The two policemen spoke together. They shook their heads. The second one turned to me and in broken English asked me when where and how the wallet was stolen. I explained what had happened and told him about the card seller. It was clear to me that I had failed to place the wallet securely in my pocket when I gave the girl my card and that it had fallen to the ground. Spilling the cards was a ruse to allow the perpetrator to gather up my wallet. The policeman shrugged. He had heard it all before from stupid tourists.

“How long do you stay in ‘Saloniki?” He asked.

“I’m living here.”

His attitude changed considerably.

And he became positively friendly when I gave my contact information as a Greek phone number. He beamed at me and asked what I was doing in Greece. I gave him my usual authorial explanation and he clapped me on the shoulder and wished me good luck.

He relayed my responses to his colleague who opened a rather dog-eared desk notebook. He drew a line under the previous entry and laboriously wrote about five lines – presumably describing my plight. He then drew a very final line under the new entry. His mate broke off from his ‘examination’ of the unfortunate to tell me that if they found the wallet they would phone me. Clearly they did not expect to do so. Both then shook me warmly by the hand, and wished me well. I was surprised at the kindness of my newfound friends in the police force. Hitherto I had been very wary of the Greek police. Perhaps I should remain so.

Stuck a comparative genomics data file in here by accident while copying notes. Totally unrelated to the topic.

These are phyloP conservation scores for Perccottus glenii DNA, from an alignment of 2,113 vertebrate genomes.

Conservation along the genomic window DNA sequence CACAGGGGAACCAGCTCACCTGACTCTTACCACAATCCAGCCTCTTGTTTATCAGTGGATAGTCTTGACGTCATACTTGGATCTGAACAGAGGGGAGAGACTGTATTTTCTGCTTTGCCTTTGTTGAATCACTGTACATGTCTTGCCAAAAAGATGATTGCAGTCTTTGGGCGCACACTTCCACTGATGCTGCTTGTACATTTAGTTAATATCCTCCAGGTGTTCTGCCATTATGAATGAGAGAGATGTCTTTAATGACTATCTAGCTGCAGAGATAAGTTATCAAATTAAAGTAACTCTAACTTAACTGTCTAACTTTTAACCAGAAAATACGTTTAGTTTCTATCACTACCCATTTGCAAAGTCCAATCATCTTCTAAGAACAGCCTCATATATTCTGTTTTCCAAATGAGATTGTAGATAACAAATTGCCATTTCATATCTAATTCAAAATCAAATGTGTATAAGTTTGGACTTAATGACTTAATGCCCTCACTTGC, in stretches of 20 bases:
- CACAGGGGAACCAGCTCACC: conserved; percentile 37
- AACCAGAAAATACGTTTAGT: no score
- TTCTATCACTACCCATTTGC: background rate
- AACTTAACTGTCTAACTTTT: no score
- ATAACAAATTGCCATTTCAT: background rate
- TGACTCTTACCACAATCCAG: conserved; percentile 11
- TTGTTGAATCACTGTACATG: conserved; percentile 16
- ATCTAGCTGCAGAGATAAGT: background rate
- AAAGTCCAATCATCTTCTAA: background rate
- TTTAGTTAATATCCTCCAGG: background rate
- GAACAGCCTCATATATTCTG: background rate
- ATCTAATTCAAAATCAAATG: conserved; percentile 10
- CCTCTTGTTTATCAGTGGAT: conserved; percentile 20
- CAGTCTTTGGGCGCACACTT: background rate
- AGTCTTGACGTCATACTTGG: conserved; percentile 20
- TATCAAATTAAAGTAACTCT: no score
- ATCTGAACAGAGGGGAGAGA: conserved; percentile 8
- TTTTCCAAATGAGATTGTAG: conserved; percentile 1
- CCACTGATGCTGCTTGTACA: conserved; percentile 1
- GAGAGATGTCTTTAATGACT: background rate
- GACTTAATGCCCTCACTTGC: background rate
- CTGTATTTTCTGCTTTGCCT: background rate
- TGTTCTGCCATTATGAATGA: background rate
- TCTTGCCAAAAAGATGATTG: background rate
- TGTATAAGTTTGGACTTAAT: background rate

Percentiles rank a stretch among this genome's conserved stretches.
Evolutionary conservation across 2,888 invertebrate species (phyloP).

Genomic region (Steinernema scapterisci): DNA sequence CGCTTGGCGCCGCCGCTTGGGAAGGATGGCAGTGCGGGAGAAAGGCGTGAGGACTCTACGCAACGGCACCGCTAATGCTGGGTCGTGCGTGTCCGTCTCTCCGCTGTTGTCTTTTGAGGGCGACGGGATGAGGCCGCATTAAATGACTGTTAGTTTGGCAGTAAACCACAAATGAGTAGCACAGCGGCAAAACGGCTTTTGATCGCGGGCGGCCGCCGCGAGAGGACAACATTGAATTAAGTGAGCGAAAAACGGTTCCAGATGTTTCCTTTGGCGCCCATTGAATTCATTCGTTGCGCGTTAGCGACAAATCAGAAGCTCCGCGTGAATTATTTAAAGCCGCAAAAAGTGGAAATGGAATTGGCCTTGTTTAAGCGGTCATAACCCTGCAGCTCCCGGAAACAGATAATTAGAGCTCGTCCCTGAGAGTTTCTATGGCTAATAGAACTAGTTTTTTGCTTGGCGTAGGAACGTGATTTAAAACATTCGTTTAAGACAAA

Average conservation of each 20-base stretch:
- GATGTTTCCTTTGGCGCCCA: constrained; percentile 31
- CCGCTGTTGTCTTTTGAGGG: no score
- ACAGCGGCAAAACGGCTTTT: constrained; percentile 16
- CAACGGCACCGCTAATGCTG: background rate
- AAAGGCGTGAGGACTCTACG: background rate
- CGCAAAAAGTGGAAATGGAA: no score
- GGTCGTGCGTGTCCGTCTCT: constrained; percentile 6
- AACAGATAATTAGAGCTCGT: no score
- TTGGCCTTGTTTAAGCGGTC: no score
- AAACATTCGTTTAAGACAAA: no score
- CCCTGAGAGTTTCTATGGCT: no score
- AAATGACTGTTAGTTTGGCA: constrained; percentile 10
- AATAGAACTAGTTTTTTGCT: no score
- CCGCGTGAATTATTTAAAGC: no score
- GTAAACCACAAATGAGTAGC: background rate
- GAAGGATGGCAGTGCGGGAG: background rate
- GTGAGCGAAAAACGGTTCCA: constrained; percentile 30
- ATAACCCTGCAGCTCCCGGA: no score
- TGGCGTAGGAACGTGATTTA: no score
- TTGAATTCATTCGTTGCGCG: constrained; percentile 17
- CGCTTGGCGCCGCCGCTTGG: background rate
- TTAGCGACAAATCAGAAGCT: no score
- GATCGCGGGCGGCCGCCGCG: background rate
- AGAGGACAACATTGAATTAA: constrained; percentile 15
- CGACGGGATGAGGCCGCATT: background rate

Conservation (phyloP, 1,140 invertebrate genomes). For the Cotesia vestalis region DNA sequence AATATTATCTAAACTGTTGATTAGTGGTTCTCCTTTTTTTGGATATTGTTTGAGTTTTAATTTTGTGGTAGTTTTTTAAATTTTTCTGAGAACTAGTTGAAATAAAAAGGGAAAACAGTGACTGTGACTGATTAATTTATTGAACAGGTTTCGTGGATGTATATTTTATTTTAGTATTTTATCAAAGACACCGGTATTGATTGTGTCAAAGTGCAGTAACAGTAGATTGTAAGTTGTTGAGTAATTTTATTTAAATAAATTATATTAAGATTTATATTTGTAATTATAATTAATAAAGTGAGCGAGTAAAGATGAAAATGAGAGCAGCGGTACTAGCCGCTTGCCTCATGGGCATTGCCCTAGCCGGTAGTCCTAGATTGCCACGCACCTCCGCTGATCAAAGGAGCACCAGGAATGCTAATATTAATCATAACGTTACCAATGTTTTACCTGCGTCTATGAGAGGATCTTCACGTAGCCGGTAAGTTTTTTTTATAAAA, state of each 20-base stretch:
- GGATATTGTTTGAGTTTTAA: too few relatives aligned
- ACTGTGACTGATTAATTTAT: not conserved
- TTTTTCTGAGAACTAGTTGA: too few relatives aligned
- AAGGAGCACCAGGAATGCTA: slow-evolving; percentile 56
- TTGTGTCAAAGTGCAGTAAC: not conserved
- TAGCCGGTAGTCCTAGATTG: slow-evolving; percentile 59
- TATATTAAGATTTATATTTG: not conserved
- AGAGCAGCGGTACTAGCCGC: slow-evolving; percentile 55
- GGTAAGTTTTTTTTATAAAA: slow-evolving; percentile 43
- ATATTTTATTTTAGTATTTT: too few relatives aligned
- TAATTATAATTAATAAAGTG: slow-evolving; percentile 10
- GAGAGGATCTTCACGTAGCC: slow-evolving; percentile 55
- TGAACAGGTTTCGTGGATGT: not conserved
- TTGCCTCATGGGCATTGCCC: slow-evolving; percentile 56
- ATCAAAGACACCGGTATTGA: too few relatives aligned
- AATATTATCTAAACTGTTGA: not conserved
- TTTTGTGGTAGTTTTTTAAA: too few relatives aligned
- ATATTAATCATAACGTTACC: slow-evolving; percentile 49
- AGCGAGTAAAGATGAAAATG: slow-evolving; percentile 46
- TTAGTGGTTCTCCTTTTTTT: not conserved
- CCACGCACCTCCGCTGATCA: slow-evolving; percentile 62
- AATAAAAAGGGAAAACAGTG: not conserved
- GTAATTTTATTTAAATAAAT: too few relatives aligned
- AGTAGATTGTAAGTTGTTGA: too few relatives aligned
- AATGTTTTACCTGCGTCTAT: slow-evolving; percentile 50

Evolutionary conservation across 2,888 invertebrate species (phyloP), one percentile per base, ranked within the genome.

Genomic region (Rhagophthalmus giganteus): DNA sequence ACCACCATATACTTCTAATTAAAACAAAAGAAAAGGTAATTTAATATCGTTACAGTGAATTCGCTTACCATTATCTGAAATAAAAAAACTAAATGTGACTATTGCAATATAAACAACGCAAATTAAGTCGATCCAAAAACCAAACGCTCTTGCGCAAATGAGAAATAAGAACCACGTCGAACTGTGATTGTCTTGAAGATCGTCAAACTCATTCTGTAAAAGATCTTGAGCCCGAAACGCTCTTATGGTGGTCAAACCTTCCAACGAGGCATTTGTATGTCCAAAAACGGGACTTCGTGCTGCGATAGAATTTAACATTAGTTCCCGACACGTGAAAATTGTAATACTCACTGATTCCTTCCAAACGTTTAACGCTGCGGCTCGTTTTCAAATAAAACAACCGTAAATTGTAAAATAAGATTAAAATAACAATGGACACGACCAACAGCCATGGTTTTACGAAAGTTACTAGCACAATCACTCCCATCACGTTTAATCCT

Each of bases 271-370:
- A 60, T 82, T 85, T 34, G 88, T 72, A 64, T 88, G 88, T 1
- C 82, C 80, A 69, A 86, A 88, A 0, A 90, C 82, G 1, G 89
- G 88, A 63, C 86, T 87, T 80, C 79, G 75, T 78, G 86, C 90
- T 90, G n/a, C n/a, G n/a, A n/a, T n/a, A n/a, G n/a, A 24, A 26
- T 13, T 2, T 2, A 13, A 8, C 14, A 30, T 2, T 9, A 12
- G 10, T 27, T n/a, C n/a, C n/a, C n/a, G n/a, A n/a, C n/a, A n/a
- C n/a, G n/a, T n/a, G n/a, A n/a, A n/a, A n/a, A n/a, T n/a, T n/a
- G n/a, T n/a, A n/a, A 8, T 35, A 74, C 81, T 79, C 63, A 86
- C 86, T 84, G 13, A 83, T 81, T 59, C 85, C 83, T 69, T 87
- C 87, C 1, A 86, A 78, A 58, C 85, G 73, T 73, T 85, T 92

I was none too convinced that my insurance people would accept the lack of any official paperwork from the constabulary. I needed something ‘official’. It was time to be ‘British’. I would visit the Consulate. I knew that this was in located in Tsimiski, as part of the British Council offices. I had been there with a Greek friend of mine when I had visited Greece some three months ago to help organise an educational exchange visit.

A balding man in his early thirties opened the door to me. He did not look pleased to see me. His English was not good.

“I have had my wallet stolen. Perhaps you can help me?”

He reached to my right and pulled out a form, small print, all in Greek. “You should fill this in and take it to the Embassy.”

“But that is in Athens.”

“Yes. Take it to the Embassy.”

“But I cannot get there. All my money was in my wallet.”

He shrugged. “This is the British Council. We do not deal with such matters.”

“But you have an Honorary Consul here.”

“How do you know that?”

“I have met her, she’s called Maria.”

“Well she’s not here today.”

“But if you have an Honorary Consul then this must be an Honorary Consulate.”

“This is the British Council. Good day to you.”

He thrust the useless form into my hands and propelled me to the door.

With just one exception every person had been so kind and helpful about my lost wallet – the café owner, the café customers, the police. But not the British Consulate.

I am a British citizen.

I used to be proud of that.